Explain the hours you’re going to have to commit to your endeavor. This includes you being not able to be at as many family events.

If the family’s budget will need to be reduced, tell them. Go over your business plans with your family, giving them as many details as possible. You want their support, and you don’t want them to be surprised by any of the things that could go wrong.

“When one person goes into business, everyone in the family unit is affected,” author Pamela Slim told Entrepreneur. “If your partner and other members of your support network are reluctant to back your idea, you may want to rethink quitting your current job.”

However, this is a personal choice. From a startup owner quoted in Inc.com:

“Ultimately, I realized if I didn’t start my own company, I would always regret it, both for myself and as a role model for my children.”

Regulatory authority actions could impact small business loans

One of the chief ways small business owners raise money is through loans.

One of the chief complaints of small business owners is regulations.

The two issues have hit in a head-on collision.

The Consumer Financial Protection Bureau (CFPB) was set up to protect people from falling for scams in the financial industry, and to keep a watch on companies that operate in the space. It has been so mired in controversy over its authority that it now faces dismantling by the new administration.

As the wheels turn in that effort, the controversial government agency has set its sights on small business loans, collecting information and statistics about the loans.

Banks and lenders smell trouble, according to Bloomberg BNA. Is the bureau ramping up for a new round of fair lending lawsuits? Or a whole new range of lending regulations? If it wanted to, the unelected CFPB could enact regulations with the force of law, just as if it were Congress.

The CFPB came from the Dodd-Frank Act that has been in the news lately, as calls for its repeal have run rampant.

The problem with the CFPB’s targeting how small businesses get loans is twofold.

First, there are concerns about the scope of the information the CFPB wants to collect.

The CFPB wants to use a section of an existing law that requires it to collect information about access to credit for small businesses, women-owned businesses, and minority-owned businesses. The CFPB also wants to collect new data on the state of small business lending. It applies to online lenders, as well as bank lenders.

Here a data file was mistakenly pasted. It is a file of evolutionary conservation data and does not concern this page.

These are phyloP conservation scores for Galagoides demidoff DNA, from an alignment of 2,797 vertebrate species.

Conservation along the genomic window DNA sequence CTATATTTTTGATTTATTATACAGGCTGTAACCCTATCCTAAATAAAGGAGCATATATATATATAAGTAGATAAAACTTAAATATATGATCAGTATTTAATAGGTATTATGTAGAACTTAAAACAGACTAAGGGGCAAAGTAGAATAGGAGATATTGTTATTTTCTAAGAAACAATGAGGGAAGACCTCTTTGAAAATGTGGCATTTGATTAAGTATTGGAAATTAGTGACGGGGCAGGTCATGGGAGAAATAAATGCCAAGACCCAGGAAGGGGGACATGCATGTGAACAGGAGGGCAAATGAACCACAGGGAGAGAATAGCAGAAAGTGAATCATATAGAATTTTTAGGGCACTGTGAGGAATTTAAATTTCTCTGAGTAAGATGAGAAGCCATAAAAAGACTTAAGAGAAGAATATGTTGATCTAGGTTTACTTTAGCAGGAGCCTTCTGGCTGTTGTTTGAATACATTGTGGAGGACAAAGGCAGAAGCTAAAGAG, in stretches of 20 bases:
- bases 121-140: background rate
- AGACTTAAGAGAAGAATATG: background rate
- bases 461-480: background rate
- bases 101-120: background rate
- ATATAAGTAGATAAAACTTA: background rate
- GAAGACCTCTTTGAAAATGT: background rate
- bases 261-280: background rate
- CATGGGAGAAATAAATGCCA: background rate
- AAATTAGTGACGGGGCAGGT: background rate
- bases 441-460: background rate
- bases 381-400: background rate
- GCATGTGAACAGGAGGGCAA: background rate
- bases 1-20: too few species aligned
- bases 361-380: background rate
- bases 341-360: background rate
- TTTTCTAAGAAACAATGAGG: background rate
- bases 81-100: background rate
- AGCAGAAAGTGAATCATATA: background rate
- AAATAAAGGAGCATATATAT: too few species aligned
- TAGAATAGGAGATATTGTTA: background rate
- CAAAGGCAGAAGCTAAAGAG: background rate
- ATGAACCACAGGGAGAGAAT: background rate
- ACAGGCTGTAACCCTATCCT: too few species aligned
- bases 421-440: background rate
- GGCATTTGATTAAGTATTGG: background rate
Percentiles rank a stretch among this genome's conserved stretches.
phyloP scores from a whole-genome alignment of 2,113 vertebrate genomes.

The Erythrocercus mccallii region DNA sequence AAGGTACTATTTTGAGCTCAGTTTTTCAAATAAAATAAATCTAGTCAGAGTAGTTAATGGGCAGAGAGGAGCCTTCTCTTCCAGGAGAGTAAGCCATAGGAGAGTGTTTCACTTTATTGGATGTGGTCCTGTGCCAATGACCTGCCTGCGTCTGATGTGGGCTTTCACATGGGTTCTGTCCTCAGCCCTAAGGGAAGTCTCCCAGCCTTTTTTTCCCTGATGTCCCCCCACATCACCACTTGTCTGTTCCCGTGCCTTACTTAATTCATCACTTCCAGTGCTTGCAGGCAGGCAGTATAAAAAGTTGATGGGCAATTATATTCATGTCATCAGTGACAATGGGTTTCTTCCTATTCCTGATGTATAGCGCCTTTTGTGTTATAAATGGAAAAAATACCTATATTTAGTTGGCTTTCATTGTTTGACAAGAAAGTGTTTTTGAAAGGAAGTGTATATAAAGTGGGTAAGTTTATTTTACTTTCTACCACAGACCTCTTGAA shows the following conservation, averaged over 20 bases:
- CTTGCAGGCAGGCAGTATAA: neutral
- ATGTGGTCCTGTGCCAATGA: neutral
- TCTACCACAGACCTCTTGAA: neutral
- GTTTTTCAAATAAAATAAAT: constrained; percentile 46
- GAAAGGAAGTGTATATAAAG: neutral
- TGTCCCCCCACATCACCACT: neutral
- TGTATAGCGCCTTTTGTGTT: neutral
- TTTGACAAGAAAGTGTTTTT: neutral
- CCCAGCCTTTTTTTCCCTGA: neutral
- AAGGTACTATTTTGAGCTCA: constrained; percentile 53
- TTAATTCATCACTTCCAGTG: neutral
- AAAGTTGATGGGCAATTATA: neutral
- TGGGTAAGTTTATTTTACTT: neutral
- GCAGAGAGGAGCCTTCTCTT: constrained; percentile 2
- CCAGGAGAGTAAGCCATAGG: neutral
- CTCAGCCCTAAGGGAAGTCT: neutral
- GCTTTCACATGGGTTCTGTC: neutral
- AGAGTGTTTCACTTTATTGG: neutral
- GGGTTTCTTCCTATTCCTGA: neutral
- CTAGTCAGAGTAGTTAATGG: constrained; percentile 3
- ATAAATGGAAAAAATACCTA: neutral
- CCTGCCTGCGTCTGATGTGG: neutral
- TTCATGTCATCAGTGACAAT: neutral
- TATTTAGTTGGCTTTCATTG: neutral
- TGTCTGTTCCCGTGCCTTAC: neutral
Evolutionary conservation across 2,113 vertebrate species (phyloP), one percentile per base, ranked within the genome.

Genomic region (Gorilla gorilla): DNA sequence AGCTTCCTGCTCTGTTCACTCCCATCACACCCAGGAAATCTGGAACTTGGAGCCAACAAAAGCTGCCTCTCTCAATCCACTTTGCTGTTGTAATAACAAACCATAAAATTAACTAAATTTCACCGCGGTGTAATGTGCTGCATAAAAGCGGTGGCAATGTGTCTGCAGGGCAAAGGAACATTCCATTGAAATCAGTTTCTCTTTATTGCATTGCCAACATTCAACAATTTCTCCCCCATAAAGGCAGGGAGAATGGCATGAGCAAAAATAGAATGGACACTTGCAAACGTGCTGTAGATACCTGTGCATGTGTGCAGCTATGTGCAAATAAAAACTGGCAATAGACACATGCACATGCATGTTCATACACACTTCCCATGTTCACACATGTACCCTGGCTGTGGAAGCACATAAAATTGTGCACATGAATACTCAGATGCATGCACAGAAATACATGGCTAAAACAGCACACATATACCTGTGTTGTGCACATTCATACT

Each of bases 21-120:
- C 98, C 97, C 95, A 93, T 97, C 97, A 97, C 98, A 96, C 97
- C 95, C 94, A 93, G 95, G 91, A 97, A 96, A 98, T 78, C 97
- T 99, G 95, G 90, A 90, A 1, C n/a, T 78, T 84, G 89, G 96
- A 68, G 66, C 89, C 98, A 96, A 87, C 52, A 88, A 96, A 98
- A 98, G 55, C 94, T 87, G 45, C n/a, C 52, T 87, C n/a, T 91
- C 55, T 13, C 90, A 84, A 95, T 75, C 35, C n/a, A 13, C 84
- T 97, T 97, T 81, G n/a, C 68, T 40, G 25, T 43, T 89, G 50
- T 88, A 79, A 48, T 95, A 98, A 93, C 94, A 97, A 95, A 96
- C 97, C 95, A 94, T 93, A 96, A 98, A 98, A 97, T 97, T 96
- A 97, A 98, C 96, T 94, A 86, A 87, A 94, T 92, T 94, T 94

Proponents say this is an effort to save small business owners from unfair lending practices. However, a Pandora’s box is opened whenever a government bureaucracy attempts to expand its so-called collection data efforts.

Lenders, including non-banks and online lenders, could simply curtail making loans to small business owners. They might fear unequal lending lawsuits if their numbers of loans to women-owned and minority-owned businesses are not high enough. Some might make bad loans just to get their numbers up, something that contributed to the housing crisis of 2008.

Some companies may find that dealing with government disclosure is timely and costly. They may find it’s not worth the hassle.

For small business owners, available lenders would be curtailed.

The second problem deals with the many complaints about the CFPB concerning its abuse of power.

The controversial bureau has been under fire for its overreach. Critics also say the CFPB’s data collection efforts may go further than what is allowed by the actual law.

The points that can make your home sell fast.

The points that can make your home sell fast.
Remember that when you bought your house, you went that extra mile to get the right house in the right school district and right neighborhood.
Now when you want to sell, all those considerations will help to make a quick sale.
In fact, the keys to your deal to sell your house today will still be the things that make your house attractive to buy:

Popular neighborhood
School district
Your home’s condition
The price you set
And flexibility

It’s a lucky homeowner who has all those elements on the plus side and, in fact, at least three of those key elements are in your control.

Your home’s condition is crucial, of course. You’ll want to fix up the outside for maximum curb appeal. Curb appeal is nothing more than the bringing out the pretty in your home: Making your landscape, entrance and outside condition look great from the street. But it is critical to get buyers in.

Once you get buyers in, you’ll want to make sure the bones of the house stand out and not the photo of Uncle Ed. So clear out the personal items and make your home a canvass for a new buyer’s imagination.

You can’t do much about the popularity of the school district and neighborhood. But, both hold their attraction over a period of many years. So it is likely that you are still situated in a popular environment.